Dawson Forest Wildlife Management Area


Dawson Forest WMA is a large area of varied habitat near the Etowah River in Dawson County. The marshy wetlands hosts breeding species including Common Yellowthroat, Indigo Bunting, Blue Grosbeak, Orchard Oriole, and Yellow-breasted Chat. The forest edges is host all four common Georgia vireos - Red-eyed, White-eyed, Blue-headed, and Yellow-throated as well as Wood Thrush, Great Crested Flycatcher, Scarlet Tanager, Blue-gray Gnatcatcher, Ovenbird, Yellow-throated Warbler, Pine Warbler, and Yellow-billed Cuckoo. In late fall and winter, a selection of sparrows including Chipping, Field, Savannah, Fox, Swamp, Song, White-throated, and White-crowned are all possible in the fields. There is a nice blind with a bench overlooking the pond where you can look for waterfowl and waders. Winter residents include Brown Creeper, Winter Wren, Golden-crowned Kinglet, Ruby-crowned Kinglet, Hermit Thrush, and plenty of Yellow-rumped Warblers.

 

Directions: Head north from Atlanta on GA 400 for approximately 37 miles north of I-285 until you see the North Georgia Premium Outlet Mall on your left. Turn left at a light just before the outlet mall, onto Dawson Forest Road. Go west on Dawson Forest Road for a total of 4.0 miles, where you will come to a stop sign at GA Hwy 9. Continue straight across GA Hwy 9 for another 1.5 miles until you reach the main gate for Dawson Forest WMA Atlanta Tract.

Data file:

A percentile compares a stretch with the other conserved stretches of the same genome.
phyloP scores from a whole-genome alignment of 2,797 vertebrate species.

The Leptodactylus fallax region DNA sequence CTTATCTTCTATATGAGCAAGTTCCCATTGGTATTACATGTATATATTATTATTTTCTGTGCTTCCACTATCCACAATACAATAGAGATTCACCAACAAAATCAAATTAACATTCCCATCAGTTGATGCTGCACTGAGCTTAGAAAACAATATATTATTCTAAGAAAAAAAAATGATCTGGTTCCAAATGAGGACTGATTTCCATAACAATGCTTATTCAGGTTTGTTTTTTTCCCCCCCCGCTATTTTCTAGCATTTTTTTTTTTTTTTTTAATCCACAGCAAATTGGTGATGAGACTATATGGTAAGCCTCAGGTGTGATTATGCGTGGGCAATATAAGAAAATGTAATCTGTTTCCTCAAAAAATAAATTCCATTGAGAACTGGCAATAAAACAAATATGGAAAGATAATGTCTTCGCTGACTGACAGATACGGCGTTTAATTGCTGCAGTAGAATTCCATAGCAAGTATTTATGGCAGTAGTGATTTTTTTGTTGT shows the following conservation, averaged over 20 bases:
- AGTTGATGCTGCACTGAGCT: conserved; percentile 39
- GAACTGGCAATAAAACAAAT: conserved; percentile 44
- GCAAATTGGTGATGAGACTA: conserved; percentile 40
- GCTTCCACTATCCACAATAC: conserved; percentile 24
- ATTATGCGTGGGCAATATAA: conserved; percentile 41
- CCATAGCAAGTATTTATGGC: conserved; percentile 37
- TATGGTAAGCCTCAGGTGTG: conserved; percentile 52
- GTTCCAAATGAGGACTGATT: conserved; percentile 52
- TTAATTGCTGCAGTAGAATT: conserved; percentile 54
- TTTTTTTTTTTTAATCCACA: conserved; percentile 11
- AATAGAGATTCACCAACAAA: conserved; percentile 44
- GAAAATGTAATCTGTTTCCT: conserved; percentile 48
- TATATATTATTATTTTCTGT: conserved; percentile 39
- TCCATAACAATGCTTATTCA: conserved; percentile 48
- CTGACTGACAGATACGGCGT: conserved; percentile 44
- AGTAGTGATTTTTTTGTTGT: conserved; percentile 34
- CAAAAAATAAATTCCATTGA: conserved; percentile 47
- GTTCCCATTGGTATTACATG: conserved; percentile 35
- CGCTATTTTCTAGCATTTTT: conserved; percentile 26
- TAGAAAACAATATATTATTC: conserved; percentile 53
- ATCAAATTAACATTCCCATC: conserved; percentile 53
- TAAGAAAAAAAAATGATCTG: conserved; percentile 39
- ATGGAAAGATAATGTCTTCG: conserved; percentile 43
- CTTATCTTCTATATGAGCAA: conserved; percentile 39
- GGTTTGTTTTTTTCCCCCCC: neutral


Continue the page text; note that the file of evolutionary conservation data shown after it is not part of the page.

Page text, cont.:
For more information, see Birding Georgia by Giff Beaton (Falcon Publishing, 2000).

 

Leone Hall Price Park


Leone Hall Price Park is a passive park in Cobb County park that spans 126 acres. The site offers a variety of habitats including a forest, meadows, and Allatoona Creek.

 

Directions: From exit 277 on I-75, go south on Cowan Road for 1.5 miles to intersection with Old Georgia 293/S Main St. Turn left and go 1 mile to intersection with Nance Road. Turn right and go south on this road for 4 miles. Along the way its name will change to Acworth Due West Road NW. At the intersection with Stilesboro Road NW, turn right onto Stilesboro Rd. The parking lot will be in 0.8 miles on your left.

 

For more information, see the Friends of Price Park website.

 

Noonday Creek Trail


The Noonday Creek Trail is a multi-use trail in Cobb County. Habitats include woodlands and wetlands. Easy trail for beginning birders. Birds are mostly residents and breeding species.

 

Directions: From I-75 take exit 269. Drive west on Ernest W Barrett Pkwy for 1.4 miles. Turn right and drive 0.3 miles on Cobb Pkwy NW to the KFC parking lot on your right. The trailhead is 180 feet west of the KFC parking lot entrance on Cobb Pkwy NW.